One of the benchmarks for music education is responding to music. It’s not only important to help expose students to all kinds of music, but also to help them develop language for describing music. But there is definitely more than one way to respond. Here’s three ways to break down responding to music to make each listening lesson a little different.
This is probably the easiest way to get students to respond. What do you hear? Is it loud or quiet? Is it fast or slow? The older they get, the more detailed their descriptions can be but even midway through the year, Kindergarteners are able to find the words for some of these more basic descriptions. They can respond with an analysis of what they hear.
Questions to help students come up with the right answers should be clear, and especially in the beginning, worded with the options in the question. Example: “Is this music loud or quiet?” instead of “What are the dynamics?”
This is probably the first steps to getting students to describe what they feel. Program music is great as a first step for this. It doesn’t need to be exactly on the head, but should be “figure-out-able” from the title.
- The Typewriter: https://www.youtube.com/watch?v=g2LJ1i7222c&t=1s
- Carnival of the Animals
- The Wild Horseman: https://www.youtube.com/watch?v=qZ1OJyQYZzw
- River Flows In You https://www.youtube.com/watch?v=7maJOI3QMu0
- Take the A Train: https://www.youtube.com/watch?v=cb2w2m1JmCY
This is a great place to have students respond by drawing a picture, or what they hear in the music. As they get more experienced, you can have them draw ‘what they think they hear’ when it isn’t as guided by the title.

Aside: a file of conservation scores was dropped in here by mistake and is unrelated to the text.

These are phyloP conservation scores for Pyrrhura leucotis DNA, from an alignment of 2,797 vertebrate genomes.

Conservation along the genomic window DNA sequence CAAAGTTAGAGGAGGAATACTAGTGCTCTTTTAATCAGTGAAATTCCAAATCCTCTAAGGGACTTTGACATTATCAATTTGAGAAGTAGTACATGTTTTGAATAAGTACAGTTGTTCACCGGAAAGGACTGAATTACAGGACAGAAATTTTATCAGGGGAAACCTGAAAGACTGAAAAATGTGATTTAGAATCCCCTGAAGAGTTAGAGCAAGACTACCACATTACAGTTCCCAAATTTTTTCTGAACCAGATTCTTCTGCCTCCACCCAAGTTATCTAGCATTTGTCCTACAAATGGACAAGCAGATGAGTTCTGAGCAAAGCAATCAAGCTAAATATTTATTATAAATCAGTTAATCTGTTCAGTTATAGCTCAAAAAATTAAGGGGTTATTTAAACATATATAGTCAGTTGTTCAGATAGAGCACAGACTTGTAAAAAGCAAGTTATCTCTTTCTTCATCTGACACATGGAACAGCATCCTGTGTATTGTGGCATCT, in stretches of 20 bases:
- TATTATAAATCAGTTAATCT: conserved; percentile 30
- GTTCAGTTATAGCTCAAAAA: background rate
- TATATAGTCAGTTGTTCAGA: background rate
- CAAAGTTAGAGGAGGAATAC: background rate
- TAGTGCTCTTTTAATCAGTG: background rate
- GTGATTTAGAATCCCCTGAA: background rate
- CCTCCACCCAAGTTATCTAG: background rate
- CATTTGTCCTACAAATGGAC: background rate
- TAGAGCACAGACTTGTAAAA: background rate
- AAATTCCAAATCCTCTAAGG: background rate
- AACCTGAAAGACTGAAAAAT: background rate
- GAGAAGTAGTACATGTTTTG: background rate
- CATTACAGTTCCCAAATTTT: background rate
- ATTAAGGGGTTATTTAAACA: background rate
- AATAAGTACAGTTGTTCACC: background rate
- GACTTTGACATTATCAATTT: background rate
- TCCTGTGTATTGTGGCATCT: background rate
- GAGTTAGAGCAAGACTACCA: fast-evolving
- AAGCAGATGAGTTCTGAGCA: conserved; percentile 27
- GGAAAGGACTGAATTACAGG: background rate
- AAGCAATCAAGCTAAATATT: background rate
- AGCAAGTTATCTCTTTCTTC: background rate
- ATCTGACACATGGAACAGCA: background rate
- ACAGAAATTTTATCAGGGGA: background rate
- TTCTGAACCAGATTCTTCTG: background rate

This seems like the easiest but it’s DEFINITELY the hardest. Students don’t want to go for the descriptive words but it can get easier if you give students a word bank. Even with my middle school band and choir kids, a word bank was helpful for them to find descriptive words to describe the music. It can be as simple as happy, sad, mad, or get into deeper descriptive words as your students vocabularies grow.
Somethings to Help
These listening responding worksheets have 27 different pages with a variety of ways to respond to help keep listening fresh for all ages of students.
Words to Describe Music
This set has 250 words to help students find the words to describe music. It includes 14 guided questions to help them find the words, a rubric, as well as 10 worksheets for them to respond.
I hope that this post has given you some ideas of how to help your students respond to music!
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I really loved these ideas for your early k-12 grade students. I am in a higher education music here at the university with our composers and musicians. These are great ideas.
I’m so happy to hear this! I hope it can give your students some ideas!